Weight Watchers Meetings Can Help Prevent Diabetes
About 57 million people have pre-diabetes, a condition of increased blood sugar that is not yet clinically classified as full-blown type-2 diabetes, but precedes the condition in most cases. In the past, many referred to this as “borderline diabetes.” Recent research has shown that even in this early stage of hyperglycemia, long-term damage may already be occurring.
According to the American Diabetes Association, treatment for pre-diabetes includes losing a modest amount of weight, about 5 to 10% of total body weight, through diet and exercise. A new study in the American Journal of Lifestyle Medicine has found attending Weight Watchers meetings, or similar group weight loss program, can significantly reduce fasting glucose and insulin levels – important indicators of diabetes risk.
Sixty-one overweight or obese men and women participated in a 6-month Weight Watchers program that included education on a lower calorie diet, exercise plan, and weekly group support sessions. Those who attended the most sessions had the most success, reinforcing the importance of group support in lifestyle changes.
The Weight Watchers plan is popular and successful because it incorporates a lifestyle behavioral change into weight loss for long-term success. According to the company website, “The Weight Watchers approach provides a structured method to lose weight, emphasizing lifestyle modification with its healthy food plans, activity plan, behavior modification, and supportive atmosphere.”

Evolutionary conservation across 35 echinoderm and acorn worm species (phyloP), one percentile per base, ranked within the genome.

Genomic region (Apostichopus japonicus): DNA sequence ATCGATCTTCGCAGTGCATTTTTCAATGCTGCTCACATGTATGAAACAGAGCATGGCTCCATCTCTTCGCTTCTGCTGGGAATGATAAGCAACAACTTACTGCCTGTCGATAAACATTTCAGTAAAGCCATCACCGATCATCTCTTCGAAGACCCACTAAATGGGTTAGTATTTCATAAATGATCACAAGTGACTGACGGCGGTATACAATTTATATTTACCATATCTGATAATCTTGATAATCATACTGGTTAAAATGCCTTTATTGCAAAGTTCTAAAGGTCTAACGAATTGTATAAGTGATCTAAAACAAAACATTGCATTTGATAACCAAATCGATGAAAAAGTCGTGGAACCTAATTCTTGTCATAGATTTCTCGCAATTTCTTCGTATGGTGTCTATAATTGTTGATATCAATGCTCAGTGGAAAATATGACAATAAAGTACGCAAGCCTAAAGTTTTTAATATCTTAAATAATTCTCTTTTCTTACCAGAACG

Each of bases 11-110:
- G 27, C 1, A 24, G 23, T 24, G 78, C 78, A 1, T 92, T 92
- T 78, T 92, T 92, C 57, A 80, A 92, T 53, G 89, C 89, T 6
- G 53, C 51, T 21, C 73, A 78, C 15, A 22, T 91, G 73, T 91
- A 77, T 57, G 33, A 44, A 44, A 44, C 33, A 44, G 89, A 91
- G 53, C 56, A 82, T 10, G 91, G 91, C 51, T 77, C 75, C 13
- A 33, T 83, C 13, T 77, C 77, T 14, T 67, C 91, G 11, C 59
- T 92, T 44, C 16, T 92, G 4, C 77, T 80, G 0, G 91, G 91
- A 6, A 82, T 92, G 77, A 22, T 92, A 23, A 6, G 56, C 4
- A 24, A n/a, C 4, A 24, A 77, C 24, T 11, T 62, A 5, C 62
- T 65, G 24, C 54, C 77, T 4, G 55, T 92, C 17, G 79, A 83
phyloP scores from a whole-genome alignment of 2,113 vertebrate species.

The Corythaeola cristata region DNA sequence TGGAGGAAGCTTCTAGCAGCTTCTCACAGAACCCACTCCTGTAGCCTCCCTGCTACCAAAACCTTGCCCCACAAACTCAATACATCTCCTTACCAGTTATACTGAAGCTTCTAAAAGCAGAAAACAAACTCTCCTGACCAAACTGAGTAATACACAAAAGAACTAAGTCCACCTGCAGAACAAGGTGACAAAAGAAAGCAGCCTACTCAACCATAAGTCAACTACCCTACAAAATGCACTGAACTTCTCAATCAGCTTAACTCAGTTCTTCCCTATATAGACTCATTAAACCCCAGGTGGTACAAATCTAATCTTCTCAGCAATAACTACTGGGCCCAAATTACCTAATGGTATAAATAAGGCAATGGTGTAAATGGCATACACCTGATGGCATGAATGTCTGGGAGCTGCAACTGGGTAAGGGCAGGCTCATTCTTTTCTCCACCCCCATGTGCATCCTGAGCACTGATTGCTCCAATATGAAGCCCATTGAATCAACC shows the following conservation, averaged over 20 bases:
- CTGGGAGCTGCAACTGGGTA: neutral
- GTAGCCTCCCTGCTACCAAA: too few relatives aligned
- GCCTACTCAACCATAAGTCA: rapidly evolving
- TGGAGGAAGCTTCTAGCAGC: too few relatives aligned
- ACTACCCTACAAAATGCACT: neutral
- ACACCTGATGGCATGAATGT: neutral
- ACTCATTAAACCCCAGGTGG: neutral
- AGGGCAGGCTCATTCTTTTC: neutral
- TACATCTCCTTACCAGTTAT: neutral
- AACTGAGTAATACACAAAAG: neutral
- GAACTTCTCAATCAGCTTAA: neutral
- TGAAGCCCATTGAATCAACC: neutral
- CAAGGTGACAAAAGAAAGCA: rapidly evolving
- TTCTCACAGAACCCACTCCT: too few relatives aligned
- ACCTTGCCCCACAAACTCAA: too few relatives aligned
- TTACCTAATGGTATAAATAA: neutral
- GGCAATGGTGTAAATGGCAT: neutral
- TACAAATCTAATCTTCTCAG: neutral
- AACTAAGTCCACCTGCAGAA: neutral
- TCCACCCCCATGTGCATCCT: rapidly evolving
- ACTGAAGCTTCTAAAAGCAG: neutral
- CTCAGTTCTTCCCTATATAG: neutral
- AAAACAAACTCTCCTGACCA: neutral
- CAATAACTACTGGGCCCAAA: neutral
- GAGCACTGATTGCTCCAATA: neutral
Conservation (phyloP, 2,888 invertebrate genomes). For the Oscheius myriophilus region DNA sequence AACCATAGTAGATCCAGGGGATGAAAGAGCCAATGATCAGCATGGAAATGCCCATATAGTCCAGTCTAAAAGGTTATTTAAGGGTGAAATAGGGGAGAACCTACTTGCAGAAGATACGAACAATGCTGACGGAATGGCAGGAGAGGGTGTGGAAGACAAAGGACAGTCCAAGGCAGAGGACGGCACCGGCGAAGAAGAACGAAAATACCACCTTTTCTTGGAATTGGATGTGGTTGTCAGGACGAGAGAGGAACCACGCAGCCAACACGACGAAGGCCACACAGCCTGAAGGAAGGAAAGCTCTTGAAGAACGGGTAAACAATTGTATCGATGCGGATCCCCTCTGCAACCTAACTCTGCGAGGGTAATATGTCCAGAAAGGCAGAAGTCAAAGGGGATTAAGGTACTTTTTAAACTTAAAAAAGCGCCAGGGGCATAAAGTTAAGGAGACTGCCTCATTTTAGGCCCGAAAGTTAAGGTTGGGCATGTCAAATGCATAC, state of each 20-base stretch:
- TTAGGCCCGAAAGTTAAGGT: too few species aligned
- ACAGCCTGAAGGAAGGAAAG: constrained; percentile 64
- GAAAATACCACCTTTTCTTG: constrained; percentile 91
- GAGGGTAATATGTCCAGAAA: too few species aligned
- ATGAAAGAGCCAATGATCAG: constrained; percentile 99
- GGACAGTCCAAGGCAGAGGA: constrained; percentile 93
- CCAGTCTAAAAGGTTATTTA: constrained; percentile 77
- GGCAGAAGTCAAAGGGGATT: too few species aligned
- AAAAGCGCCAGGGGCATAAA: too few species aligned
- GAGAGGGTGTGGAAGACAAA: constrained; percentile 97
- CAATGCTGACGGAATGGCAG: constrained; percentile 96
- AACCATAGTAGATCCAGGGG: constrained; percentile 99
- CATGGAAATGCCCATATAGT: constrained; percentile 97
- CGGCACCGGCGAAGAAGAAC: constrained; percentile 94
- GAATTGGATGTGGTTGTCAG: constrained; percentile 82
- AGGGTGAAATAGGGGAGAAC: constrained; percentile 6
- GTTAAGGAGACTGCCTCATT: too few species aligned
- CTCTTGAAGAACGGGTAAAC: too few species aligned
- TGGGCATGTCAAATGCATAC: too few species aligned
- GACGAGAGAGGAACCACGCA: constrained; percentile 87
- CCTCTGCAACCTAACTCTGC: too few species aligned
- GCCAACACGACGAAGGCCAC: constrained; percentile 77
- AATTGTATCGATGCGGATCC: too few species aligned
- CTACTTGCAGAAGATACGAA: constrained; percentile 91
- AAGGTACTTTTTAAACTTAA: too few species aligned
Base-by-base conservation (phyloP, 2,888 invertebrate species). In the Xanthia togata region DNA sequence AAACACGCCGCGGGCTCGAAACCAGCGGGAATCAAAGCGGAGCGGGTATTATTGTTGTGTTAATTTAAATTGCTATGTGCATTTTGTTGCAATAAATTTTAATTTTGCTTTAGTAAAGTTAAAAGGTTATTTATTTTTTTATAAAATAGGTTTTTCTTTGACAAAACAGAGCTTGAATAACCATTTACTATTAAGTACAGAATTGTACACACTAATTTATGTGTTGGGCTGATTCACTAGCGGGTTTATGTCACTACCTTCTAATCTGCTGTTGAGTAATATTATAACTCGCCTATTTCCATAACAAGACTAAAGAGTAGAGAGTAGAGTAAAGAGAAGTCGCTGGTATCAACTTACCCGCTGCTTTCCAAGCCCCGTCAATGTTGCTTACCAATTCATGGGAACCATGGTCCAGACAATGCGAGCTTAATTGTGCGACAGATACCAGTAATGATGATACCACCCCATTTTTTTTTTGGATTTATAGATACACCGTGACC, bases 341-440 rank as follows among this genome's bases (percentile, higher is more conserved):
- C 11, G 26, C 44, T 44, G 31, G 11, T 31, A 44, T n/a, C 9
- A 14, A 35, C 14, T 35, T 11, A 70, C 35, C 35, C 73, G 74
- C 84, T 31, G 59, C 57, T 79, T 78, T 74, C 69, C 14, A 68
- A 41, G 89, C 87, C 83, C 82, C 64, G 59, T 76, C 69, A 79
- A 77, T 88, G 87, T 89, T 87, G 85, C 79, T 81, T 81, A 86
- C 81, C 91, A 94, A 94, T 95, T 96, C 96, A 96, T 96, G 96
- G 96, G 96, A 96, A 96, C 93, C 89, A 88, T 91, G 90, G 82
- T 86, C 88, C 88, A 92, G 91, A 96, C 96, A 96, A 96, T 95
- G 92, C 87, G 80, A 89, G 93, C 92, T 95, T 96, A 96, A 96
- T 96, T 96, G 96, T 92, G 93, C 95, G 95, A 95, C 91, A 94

On Weight Watchers, participants are not restricted to certain foods or activities. The plan provides a point system, based on a calculation of calories, fat and fiber, and dieters choose the foods that fit into their personalized daily point goal. The program also works because it encourages physical activity, and even allows for some additional “food points” when one participates in daily exercise.
The cost of the program is seen as a deterrent to some, however the plan “costs appreciably much less than specially-designed diabetes prevention programs,” according to study author Kathleen Melanson, PhD, RD, LD. It also costs less than many drugs used to treat type 2 diabetes. According to a study by the Stanford Prevention Research Center in 2008, the average cost of one diabetes drug prescription was around $76 per month.
Karen Miller-Kovach, RD, Chief Scientific Officer for Weight Watchers praises the study, saying that, "We're encouraged that the Weight Watchers program, already successful for helping millions of Americans lose weight, could also have the potential to reduce disease risk and even help reduce healthcare burden, for as little as about forty dollars per month, per person."
To learn more about Weight Watchers, visit www.weightwatchers.com.